As Japan continues to recover from the earthquake, tsunami and nuclear explosion at the Fukushima Daiichi power plant, it’s still unclear how much radiation people in the area were actually exposed to over time.
One report following the aftermath of the quake suggests that human exposure to nuclear radiation was relatively low. Until now, researchers and health officials lacked data on exposures during the days and weeks immediately following the event.
Following the explosion in March until June, 13 research teams from Hirosaki University in Japan collected data from more than 5,000 people by using Geiger counters. They found that the vast majority had external contamination levels (radioactive particles on their clothes and body) below the “no contamination” level. On average, people registered at levels lower than 13 kilo counts per minute, which isn’t known to be harmful.
Ten individuals, however, showed higher levels of radioactivity, but they were still too low to warrant decontamination. Researchers also found a trend among the safety shelters, with locations closer to the plant showing higher exposures in the air. As expected, outdoor air was linked to higher radiation levels than indoors. All levels declined with time.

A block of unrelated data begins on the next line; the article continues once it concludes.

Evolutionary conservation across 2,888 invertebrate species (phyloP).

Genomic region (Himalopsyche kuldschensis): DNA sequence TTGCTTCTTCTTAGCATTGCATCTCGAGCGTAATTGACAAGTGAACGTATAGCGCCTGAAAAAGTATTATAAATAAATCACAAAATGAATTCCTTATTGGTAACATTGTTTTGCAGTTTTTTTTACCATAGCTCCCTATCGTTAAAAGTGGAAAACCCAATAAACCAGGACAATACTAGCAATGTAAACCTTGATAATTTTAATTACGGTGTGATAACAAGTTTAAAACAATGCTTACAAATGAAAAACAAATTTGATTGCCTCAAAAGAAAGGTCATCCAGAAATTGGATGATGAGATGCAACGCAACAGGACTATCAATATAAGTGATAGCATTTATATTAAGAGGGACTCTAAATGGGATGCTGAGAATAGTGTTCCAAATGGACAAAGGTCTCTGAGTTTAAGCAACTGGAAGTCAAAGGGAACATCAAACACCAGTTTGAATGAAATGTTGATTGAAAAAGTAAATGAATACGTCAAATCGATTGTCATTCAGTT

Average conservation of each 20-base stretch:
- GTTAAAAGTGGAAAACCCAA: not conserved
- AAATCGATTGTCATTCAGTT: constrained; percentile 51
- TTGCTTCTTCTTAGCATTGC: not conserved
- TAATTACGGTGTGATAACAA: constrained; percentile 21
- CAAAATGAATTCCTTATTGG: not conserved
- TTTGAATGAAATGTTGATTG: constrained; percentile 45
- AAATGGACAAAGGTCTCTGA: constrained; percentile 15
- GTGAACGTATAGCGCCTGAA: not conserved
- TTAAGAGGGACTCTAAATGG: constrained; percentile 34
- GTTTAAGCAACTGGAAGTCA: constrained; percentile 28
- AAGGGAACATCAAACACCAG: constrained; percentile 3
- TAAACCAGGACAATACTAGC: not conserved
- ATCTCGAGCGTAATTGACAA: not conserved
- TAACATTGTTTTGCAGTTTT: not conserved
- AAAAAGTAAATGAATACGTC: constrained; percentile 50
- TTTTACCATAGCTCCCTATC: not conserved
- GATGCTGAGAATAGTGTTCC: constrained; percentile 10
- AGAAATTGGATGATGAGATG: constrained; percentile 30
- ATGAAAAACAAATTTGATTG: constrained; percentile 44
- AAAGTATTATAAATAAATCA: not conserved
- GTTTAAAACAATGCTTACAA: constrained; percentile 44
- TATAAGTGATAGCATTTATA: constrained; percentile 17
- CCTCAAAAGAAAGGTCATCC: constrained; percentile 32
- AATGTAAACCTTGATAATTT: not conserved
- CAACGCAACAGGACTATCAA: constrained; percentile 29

Though the report is preliminary, it puts forth estimates that may be representative of the area. It’s also worth mentioning that scientists measured radiation exposure indirectly — through detectable particles on a person’s body rather than internally, or measuring how much material a person has accidentally inhaled or consumed. Even so, radioactive particles on a person’s clothes likely serve as a good indicator of how much radiation was present in dust particles in the air.
Overall, the team thinks long-term studies will be needed to establish whether these low-exposures add up over time, especially in newborns and fetuses, which are more sensitive to the negative effects of radiation.
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